Robert Mugabe, the sempiternal dictator of Zimbabwe since 1980, has been an international pariah for some time. But could global warming thaw his frayed and frosty relationships with world leaders?
When Mugabe first came to power in 1980 he was fêted in the West. His accession was not praised by all Zimbabweans, notably the Whites and the Ndebele, who were not keen on Mugabe's efforts to turn the nation into a one-party state.
Mugabe formed a military unit to deal with malcontents, trained by North Korea, naming them the Gukurahundi, a word in his native Shona tongue meaning "the early rain which washes away the chaff." In 1983 this 5th Brigade executed systematic killings of Ndebele civilians in Matabeleland. Conservative estimates of the death toll are put at 20,000. In Mugabe's words, the people of Matabeleland needed to be "re-educated." Western politicians mostly tiptoed around this unpleasantness.
Mugabe's policies made life in Zimbabwe more and more difficult, and by 2000 his cachet had finally run out. In that year he implemented another racist attack, this time on white farmers in which he drove them, and anyone associated with them, off their farmland.
This led to a collapse of the nation's cereal production and widespread famine. Mugabe turned a deaf ear to international concern for the unfolding Zimbabwean humanitarian disaster. In 2005 he said, "We are not hungry.... Why foist this food upon us? We don't want to be choked. We have enough." He said this at a time over 1.5 million people were starving, especially in Matabeleland.
In 2008 he exacerbated food insecurity for Zimbabweans by blocking international humanitarian organizations from delivering food and humanitarian aid to populations in the worst-affected rural areas.
After 36 years of often violent rule some would call Mugabe a dictator. But he has shown himself a most adept politician. For while the world community grimaces at the Mugabe-inflicted humanitarian crisis in Zimbabwe, President Mugabe blames the weather and gets applause.
Last December, as a welcome guest and speaker at the U.N. Climate Summit in Paris, he rebuked Western nations, saying that because of global warming caused by developed nations, "[d]isaster stalks our planet Earth." Mugabe's solution includes "provision of long-term financial resources, technology development and transfer, capacity-building". In short, show me the money.
President Obama agrees. He is eager for the US to pay other nations billions of dollars in global warming reparations. Mugabe has risen to the occasion. A government-owned Zimbabwe newspaper is claiming global warming reparations of $1.5 billion a year.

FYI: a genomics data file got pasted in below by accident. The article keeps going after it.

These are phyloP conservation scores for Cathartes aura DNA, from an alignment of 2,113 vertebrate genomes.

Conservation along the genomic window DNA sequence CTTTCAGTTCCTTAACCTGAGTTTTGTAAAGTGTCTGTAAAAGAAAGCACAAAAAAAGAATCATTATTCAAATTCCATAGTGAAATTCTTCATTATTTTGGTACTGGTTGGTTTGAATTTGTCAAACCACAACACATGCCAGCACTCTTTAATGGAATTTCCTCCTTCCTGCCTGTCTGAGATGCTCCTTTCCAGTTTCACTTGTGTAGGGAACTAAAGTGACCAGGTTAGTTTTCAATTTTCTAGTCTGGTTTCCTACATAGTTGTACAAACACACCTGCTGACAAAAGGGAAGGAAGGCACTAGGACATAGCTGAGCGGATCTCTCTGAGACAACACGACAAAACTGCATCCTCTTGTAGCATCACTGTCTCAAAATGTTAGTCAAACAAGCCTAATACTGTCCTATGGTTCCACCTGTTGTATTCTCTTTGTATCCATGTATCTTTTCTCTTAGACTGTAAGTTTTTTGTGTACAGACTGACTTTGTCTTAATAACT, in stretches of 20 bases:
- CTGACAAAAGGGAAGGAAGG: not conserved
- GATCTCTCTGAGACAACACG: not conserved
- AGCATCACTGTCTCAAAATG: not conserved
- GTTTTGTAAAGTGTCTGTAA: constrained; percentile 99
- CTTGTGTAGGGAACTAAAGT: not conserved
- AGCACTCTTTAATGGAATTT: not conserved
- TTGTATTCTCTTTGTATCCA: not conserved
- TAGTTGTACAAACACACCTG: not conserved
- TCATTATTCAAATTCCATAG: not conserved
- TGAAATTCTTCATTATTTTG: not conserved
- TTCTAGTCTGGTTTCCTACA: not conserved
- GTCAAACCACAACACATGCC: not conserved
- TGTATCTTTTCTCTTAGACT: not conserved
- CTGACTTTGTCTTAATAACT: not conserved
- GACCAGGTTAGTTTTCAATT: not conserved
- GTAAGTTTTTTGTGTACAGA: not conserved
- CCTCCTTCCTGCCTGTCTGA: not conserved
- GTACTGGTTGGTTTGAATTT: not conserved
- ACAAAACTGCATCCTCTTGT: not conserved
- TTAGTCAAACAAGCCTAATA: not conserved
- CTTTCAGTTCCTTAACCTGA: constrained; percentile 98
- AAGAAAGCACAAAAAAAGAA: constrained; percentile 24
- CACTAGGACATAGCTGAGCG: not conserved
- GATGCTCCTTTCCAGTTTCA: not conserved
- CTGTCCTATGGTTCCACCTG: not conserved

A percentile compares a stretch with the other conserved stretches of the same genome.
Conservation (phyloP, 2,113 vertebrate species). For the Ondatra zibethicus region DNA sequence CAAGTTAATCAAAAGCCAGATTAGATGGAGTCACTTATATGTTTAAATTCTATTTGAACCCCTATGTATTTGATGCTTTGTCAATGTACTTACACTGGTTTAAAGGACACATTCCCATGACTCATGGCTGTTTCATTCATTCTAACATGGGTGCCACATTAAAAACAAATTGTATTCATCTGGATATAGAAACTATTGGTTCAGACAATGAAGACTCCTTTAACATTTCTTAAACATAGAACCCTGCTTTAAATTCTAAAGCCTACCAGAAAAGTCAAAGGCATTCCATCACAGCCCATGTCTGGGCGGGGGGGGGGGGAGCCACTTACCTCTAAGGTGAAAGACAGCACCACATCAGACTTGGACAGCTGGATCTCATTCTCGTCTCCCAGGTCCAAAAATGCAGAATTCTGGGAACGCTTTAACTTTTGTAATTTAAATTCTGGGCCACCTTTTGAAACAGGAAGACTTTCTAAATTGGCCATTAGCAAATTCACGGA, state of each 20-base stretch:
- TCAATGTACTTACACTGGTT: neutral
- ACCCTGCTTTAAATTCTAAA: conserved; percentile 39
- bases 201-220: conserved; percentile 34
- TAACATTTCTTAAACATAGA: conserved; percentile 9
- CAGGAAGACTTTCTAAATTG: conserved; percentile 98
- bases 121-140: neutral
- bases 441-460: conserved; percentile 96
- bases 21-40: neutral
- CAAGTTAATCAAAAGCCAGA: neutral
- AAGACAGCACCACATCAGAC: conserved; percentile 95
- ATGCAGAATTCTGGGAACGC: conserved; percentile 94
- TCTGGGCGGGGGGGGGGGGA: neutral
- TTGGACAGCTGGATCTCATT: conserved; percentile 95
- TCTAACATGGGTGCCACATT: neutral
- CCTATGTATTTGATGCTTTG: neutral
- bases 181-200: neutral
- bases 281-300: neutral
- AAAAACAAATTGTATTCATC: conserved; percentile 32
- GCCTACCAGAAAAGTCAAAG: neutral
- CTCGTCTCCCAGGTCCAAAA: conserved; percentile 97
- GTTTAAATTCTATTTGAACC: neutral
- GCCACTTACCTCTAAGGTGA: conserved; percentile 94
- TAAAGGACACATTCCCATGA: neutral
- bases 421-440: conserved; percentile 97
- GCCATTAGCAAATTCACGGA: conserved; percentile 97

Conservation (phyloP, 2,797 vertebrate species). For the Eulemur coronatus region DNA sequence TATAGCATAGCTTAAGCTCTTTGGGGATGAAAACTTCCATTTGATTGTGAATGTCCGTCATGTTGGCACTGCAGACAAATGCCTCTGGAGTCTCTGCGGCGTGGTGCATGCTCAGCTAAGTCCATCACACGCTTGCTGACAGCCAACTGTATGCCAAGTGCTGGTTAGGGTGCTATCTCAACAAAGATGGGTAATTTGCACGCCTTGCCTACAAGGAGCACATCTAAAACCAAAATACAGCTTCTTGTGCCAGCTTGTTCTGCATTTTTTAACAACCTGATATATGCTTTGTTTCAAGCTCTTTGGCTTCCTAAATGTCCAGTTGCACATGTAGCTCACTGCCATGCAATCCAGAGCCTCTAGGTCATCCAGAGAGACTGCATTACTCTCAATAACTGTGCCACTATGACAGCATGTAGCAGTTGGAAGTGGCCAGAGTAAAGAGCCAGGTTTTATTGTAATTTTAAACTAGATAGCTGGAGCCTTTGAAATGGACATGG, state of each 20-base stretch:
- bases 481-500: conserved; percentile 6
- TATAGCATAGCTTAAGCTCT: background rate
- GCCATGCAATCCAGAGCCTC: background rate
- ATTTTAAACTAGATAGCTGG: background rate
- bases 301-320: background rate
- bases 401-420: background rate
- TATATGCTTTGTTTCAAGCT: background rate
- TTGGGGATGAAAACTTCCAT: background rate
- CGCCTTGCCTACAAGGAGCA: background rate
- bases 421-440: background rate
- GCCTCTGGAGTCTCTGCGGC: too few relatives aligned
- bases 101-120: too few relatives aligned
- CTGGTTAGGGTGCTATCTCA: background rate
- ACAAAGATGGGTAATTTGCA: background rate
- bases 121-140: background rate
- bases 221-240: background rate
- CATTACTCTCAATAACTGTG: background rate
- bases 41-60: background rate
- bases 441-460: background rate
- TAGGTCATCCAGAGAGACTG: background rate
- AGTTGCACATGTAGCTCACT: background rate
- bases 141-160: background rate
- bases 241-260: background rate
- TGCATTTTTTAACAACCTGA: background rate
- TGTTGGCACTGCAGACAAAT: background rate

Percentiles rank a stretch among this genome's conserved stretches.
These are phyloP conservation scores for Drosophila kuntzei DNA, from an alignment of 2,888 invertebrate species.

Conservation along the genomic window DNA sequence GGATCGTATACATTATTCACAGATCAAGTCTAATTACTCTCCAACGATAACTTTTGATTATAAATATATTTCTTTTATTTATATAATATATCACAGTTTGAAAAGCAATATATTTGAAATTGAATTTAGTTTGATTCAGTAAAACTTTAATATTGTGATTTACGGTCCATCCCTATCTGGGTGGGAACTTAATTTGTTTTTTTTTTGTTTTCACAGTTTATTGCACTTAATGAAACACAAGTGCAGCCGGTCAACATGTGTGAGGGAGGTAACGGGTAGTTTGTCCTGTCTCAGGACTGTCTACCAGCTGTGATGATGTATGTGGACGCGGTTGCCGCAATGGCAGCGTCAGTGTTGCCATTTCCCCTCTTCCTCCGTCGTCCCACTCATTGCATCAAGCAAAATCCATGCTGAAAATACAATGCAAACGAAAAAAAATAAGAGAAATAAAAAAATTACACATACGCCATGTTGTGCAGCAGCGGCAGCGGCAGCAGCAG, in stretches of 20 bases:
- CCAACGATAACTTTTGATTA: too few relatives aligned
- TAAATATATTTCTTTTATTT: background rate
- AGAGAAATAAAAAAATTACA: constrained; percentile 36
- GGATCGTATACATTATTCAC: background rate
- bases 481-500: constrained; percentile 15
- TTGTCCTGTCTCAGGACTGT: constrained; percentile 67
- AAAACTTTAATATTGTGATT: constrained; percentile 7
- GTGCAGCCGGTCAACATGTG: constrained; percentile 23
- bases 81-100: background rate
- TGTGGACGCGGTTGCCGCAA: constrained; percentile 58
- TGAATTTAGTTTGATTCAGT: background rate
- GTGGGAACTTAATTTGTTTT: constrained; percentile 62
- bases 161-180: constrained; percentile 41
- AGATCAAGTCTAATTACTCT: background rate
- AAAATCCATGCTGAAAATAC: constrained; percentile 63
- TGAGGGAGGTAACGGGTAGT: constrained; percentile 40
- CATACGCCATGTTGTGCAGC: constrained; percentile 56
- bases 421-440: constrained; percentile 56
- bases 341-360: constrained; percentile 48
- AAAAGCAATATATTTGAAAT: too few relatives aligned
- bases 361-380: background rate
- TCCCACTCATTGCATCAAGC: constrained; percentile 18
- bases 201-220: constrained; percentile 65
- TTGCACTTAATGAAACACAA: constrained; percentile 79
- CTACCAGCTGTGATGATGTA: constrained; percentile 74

Mugabe doesn't even blush with shame when he demands the cash because he understands the game, the shameless charade of the U.N. Framework Convention on Climate Change.
Christiana Figueres, executive secretary of the convention, who just announced that she will step down in July, welcomed Mugabe to the Paris conference. She admits that the whole game is not actually about the climate but about economics, saying, "This is the first time in the history of mankind that we are setting ourselves the task of intentionally, within a defined period of time, to change the economic development model that has been reigning for at least 150 years, since the Industrial Revolution." I.e., she's intent on substituting central planning for free trade.
Global warming provides a neat way for tyrants to blame shift and top up their slush funds. Rather than in jail for crimes against humanity, Mugabe has found an expedient that finds him rising phoenix-like from the ashes of Zimbabwe, if not a hero then certainly a comrade in the warm embrace of global warming politics.
James Wanliss, Ph.D., is Professor of Physics at Presbyterian College, Clinton, SC. He is a Senior Fellow and Contributing Writer for The Cornwall Alliance for the Stewardship of Creation, and author of Resisting the Green Dragon: Dominion, Not Death. He has published over 50 peer-reviewed physics articles, has held the NSF CAREER award, and does research in space science and nonlinear dynamical systems under grants from NASA and NSF.